TITLE: The Locked Door
GENRE: Scifi/women's fiction
I have tried to imagine the day I died in that other world almost ten
years ago. Certain details stand out because it was an especially
aggravating day. The rest is easy to fill in with all the mundane
details of college dorm life. I was never one to place any stock in
the chaos theory or the butterfly effect. You know, the nonsense that
a butterfly flapping its wings in Argentina is going to cause a
tornado in Texas. I always figured if that were true, the jiggling of
my thighs would be causing tsunamis in Southeast Asia.
It turns out that there are ripple effects that derive from
our very existence, even from a life as pathetic as mine.
And there are worse things than a tsunami.
Even though this story is about me, I can’t look at her death in
first person. I lived. I didn’t die that day. So I am evoking third
person, just for this. Just so I can tolerate the gruesome nature of
my own murder.
Hannah Dean was nineteen years old that day in October 1999. She was
a skinny, geeky thing with flat mousey hair and granny glasses. It
was her sophomore year at the University of Washington and she was
engaged to a wonderful, handsome man who had graduated months before.
Nathan was commissioned in the United States Navy. He had already
gone through Officer Candidate School during the summer and had just
started Naval Nuclear Power School in Goose Creek, South Carolina.
She lived for his phone calls, when they got through. Which was rare
because her psycho-bitch roommate, Daphne Davidson, was always on the
Daphne was the roommate from hell. She was gorgeous to behold, and
she knew it. That was the problem. When Daphne walked into a room
with that certain saunter to her hips, you could feel everyone’s gaze
turn to her. However, her beauty was the exact opposite of her
corrosive character. She was a user, and proud of it. Her parents
were sweet and moneyed, but it was easy to see their weariness. I’m
sure it was a relief to have her away at college, where someone else
had to suffer her machinations. Boys were the usual victims. She
changed boyfriends like underwear – very nasty underwear. One
desperate boy crawled across asphalt naked, just to gain her favor.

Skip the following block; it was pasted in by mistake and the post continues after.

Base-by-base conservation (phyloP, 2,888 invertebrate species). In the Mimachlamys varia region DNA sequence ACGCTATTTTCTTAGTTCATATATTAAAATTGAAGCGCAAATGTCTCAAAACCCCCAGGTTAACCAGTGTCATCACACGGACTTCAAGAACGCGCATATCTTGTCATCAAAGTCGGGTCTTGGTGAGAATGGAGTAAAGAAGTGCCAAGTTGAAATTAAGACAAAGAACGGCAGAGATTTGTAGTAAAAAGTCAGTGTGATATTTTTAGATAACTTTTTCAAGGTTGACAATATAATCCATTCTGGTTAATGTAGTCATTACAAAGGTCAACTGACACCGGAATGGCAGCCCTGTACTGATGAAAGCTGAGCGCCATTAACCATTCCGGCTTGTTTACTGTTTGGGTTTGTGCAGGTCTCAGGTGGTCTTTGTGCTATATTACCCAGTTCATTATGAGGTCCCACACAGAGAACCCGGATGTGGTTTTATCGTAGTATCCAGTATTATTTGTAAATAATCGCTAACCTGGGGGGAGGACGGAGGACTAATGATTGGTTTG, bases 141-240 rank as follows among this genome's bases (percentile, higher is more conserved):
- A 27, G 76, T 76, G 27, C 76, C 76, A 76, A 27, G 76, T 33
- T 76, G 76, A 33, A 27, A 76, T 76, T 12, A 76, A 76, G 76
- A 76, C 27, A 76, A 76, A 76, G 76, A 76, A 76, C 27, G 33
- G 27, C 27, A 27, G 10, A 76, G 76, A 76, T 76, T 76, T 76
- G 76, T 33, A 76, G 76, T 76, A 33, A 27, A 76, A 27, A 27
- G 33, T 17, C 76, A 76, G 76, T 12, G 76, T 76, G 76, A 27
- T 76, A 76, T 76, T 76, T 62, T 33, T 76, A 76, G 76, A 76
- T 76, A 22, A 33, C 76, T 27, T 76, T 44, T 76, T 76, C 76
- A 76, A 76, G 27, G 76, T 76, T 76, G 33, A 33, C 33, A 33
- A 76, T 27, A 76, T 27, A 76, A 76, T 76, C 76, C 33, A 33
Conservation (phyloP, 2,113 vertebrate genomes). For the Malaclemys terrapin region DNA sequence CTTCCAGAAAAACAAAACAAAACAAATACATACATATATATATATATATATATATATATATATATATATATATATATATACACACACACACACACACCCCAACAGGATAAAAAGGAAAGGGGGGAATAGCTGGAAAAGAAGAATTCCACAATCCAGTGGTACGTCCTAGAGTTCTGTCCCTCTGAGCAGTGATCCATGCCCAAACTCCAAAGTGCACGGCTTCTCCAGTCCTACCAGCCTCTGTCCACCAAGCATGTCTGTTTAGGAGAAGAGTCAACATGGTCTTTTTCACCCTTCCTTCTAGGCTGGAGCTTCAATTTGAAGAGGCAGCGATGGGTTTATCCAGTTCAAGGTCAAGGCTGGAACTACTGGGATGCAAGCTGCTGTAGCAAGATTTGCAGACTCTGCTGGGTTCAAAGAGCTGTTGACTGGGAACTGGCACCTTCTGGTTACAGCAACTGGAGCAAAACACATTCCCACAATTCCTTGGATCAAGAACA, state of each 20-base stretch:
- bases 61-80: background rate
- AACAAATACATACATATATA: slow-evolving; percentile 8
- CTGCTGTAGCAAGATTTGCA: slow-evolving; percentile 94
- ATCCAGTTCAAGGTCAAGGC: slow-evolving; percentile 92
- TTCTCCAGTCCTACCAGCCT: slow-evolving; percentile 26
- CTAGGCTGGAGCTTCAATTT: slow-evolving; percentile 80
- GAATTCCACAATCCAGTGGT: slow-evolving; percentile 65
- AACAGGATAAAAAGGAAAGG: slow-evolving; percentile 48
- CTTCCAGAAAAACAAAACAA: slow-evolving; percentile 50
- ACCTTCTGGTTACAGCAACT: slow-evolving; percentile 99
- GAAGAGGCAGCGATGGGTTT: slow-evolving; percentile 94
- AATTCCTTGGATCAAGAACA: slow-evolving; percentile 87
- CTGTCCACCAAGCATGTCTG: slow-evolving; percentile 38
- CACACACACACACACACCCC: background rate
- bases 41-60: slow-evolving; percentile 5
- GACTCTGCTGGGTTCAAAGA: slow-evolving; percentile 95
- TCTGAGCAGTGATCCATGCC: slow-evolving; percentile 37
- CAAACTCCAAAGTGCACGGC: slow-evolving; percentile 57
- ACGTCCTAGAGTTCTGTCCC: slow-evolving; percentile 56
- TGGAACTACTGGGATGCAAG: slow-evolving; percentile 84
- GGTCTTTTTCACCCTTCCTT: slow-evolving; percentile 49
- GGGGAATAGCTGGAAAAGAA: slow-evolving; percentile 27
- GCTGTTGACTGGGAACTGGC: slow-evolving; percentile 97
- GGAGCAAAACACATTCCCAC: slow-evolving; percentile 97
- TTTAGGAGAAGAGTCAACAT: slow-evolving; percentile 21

She mocked him and shared pictures of the stunt with all her friends,
who passed them on to his friends and so on, like a wicked game of
Telephone. Her friends weren’t treated much better, but they still
remained her satellites, circling her in endless awe and devotion.
They were little blonde clones, dressing the same, eating the same
(which meant not eating), and listening to the same music. They even
spoke in the same chatty tone, all with the same cadence and gestures.
The Stepford Skanks.
Most any other year, Hannah could have applied in writing and been
able to switch roommates after the initial waiting lists were filled.
No, that wasn’t possible that 1999 school year. The campus was
slammed with new residents. The rooms that should have been doubles
were forced to triple capacity. Hannah ended up getting an additional
roommate, Kendall, a blonde with a frizzy poof of hair like an
electrocuted poodle. Kendall wasn’t one of the blondes like Daphne;
no, she was the real thing, the one all the blonde jokes are about.
Sweet, innocent, and a total airhead. It was nice not to suffer
Daphne alone, but they suffered enough by being pressed together as
tight as a Friday night laundry bag.
Despite the distracting presence of Daphne, Hannah insisted that her
dorm room was her sanctuary and study zone. Hannah was the sort who
received an assignment in class and returned to her room to start it
immediately. Procrastination was a dirty word that only referred to
the actions of other people. That October brought an endless stream
of literature assignments – the peril of any English major. Hannah
loved reading, she loved writing, but sometimes it just seemed like
too much. Regardless, there was no point in putting it off.
Nathan had left her an old laptop and printer. It was a clunky
thing, slow, but it was perfect for typing, even if she couldn’t go
on-line. Since there wasn’t space for three desks in the room, she
had the laptop set up on a stretch of counter underneath the room’s
singular window. Her laptop and implements took up half the space on
the counter; Daphne’s make-up and beauty supplies occupied the rest.
The keyboard, screen, and printer paper all bore a lacquered-layer of
hair spray. Ahead of her, the window offered a spectacular view south
of the campus where Mount Rainer loomed like an omnipresent god. The
volcano looked down upon Seattle, upon the campus, upon Hannah, its
gaze cool, aloof, yet always majestic. A single glance reminded
Hannah of childhood hikes and the crunch of snow, even on a baking
summer day. Rainier was a friend beyond her window, and not even
Daphne’s whining could take that vista away.
Besides the computer and a stack of books, Hannah’s most
important accessory was a pair of good headphones.
Daphne would not shut up.
“Oh my God!” Daphne cackled. “You so did not! You did? Seriously?
What did he do then? Oh my God, you mean it actually worked out just
like it said in the magazine? Serious?”
Hannah gnashed her teeth, fingers curling in rage as she tried to
type. The volume was so high that she couldn’t even hear the
obnoxious clunking of the keys, yet Daphne’s babbling on the phone
rang through with the clarity of a car horn. It had already dragged
on for over an hour, ever since Daphne returned from class. When one
call ended, another began, and all of it was about sex, gossip, and
parties. It was never ending.